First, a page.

In the exposure apparatus of the present embodiment, the square position discriminating operation such as described below is carried out, as a part of an initializing operation at the time of start of the exposure apparatus or in response to the input of an instruction signal from the keyboard 25 instructing discrimination of the position of the square 32. The square position discriminating operation is made under the control of the CPU 20.
First, the square 32 is moved from a point X0 to a point Xn shown in FIG. 6 and, during such movement, deviations ΔY1, ΔY2, . . . , ΔYn of the square 32 in the Y direction at points X1, X2, . . . , Xn, on the path of movement and as detected by the laser interferometer 26a or 26b, are calculated from the results of measurement by the laser interferometer 26c. Subsequently, the CPU 20 calculates the angle of inclination θ of the square 32 according to the least squares method. In other words, such a value of the angle θ that minimizes Σ(Xk·tan θ-ΔYk)2 is detected, and the thus detected value is adopted as the inclination of the square 32.
Calculating the angle of inclination θ by the least squares method is done because, if there occurs yawing of the stage 4, calculation of the inclination θ simply according to an equation θ=tan-1 ΔYk/Xk would result in an enormouns variance in the results of measurement corresponding to respective points of measurement X1, X2, . . . , Xn. If, on the other hand, the angle of inclination θ itself is so small that the variance is negligible, or where the precision of the moving mechanism of the stage 4 and the ridigity of the components of the stage 4 are so high that the yawing is very small, the inclination θ of the square 32 may of course be detected on the basis of the result of measurement only at one measuring point, e.g., in accordance with an equation θ=tan-1 ΔYn/Xn.
After detection of the inclination θ of the square 32 in the manner described above, the CPU 20 is operated to move the stage 4 to the "next-shot-area exposing position" by an amount including that corresponding to the correction of inclination θ. For this correction, for example, the amounts of advancements Lx and Ly of the stage 4 in the X and Y directions, which are predetermined for the step-feeding, are changed by respective amounts ΔX=Ly·tan θ and ΔY=Lx·tan θ. It is a possible alterantive to rotate, before initiation of ordinary operations, the θ-table 31 by an amount corresponding to the detected inclination θ of the square 32 so that the orientation of the square 32 is co-ordinated with the X-Y sliding axis.
While, in the foregoing, the present invention has been described with reference to an exposure apparatus of mirror projection type, the invention is applicable also to other types of exposure apparatuses, such as for example proximity type exposure apparatuses, contact type exposure apparatuses, lens projection type exposure apparatuses (called steppers) in which the pattern is transferred at a reduced scale. When, for example, the invention is applied to the stepper, the accuracy of step-feeding of the stage can be significantly improved particularly at the time of the exposure operation using a first mask. This is also the case with the exposure operation using a second mask, a third mask, etc. in an occasion that the step-feeding of the stage is made while relying on the precision of measurement by laser interferometers.
In accordance with the present invention, as has higherto been described, a square for the laser beam measurement is mounted on a θ-table operative to correct a positional error, in a rotational direction, of a plate-like member to be exposed. And, on the basis of the result of measurement by use of such square, any yawing of a stage, carrying the plate-like member and the θ-table caused during movement of the stage is detected and corrected. With this arrangement, deviation θ of the plate-like member in the rotational direction due to the yawing of the stage at the time of step-feeding thereof is sufficiently suppressed, whereby higher accuracy is attainable in the step-feeding of the stage.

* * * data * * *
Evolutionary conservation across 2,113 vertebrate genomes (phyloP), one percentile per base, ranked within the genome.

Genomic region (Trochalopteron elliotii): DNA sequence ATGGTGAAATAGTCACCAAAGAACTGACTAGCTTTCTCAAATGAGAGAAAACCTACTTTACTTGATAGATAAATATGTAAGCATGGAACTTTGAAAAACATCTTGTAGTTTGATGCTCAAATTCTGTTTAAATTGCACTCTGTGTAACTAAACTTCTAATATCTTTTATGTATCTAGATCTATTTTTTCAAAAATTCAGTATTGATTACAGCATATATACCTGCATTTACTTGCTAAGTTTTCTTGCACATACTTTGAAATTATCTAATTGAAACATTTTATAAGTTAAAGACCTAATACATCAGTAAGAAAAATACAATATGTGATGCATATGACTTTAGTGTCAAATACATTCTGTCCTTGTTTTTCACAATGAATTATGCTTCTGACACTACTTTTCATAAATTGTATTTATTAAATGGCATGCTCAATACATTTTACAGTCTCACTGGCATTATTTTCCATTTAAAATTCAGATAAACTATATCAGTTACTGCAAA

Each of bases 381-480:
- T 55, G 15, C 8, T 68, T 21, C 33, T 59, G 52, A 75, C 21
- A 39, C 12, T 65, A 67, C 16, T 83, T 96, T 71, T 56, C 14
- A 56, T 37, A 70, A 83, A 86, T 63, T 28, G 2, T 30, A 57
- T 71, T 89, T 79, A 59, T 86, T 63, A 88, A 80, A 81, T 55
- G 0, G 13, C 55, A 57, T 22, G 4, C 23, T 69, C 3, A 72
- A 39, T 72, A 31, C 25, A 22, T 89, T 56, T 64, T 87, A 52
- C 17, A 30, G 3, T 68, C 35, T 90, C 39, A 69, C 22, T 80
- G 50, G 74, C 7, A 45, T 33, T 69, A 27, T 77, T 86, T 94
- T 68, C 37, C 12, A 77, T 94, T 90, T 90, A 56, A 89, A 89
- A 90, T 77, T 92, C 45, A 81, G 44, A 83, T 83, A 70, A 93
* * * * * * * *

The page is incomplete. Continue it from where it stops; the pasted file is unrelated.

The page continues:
Also, suppression of θ-deviation of the plate-like member upon completion of the step-feeding leads to reduction in time required for alignment thereof with respect to an original or mask, with the result that the throughput of the apparatus is improved.
Further, according to the present invention, any inclination of the square relative to the moving axis of the stage, which square is provided on the θ-table for the sake of detecting the amount of movement of the stage, is detected at the time of start of the exposure apparatus and/or at any desired time. As a result, any component other than the moving component upon movement of the stage (e.g. the Y component in a case where the stage is moved in the X direction) can be discriminated and, therefore, any component other than the desired component can be corrected or cancelled. So, the moving accuracy of the stage can be improved significantly. Also, from this, it is possible to transfer plural patterns on the plate-like member in a satisfactorily contiguous fashion by sequential exposures thereby to "print" a substantially integral pattern of large size.
While the invention has been described with reference to the structures disclosed herein, it is not confined to the details set forth and this application is intended to cover such modifications or changes as many come within the purposes of the improvements or the scope of the following claims.
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|Apr 22, 1986||AS||Assignment|
Owner name: CANON KABUSHIKI KASHA, 3-30-2 SHIMOMARUKO, OHTA-KU
Free format text: ASSIGNMENT OF ASSIGNORS INTEREST.;ASSIGNORS:MATSUSHITA, KOICHI;ISOHATA, JUNJI;YAMAMOTO, HIRONORI;AND OTHERS;REEL/FRAME:004545/0019
Effective date: 19860416
Owner name: CANON KABUSHIKI KASHA, A CORP OF JAPAN, JAPAN
Free format text: ASSIGNMENT OF ASSIGNORS INTEREST;ASSIGNORS:MATSUSHITA, KOICHI;ISOHATA, JUNJI;YAMAMOTO, HIRONORI;ANDOTHERS;REEL/FRAME:004545/0019
Effective date: 19860416
|Sep 29, 1987||CC||Certificate of correction|
|Oct 25, 1990||FPAY||Fee payment|
Year of fee payment: 4
|Sep 29, 1994||FPAY||Fee payment|
Year of fee payment: 8
|Oct 29, 1998||FPAY||Fee payment|
Year of fee payment: 12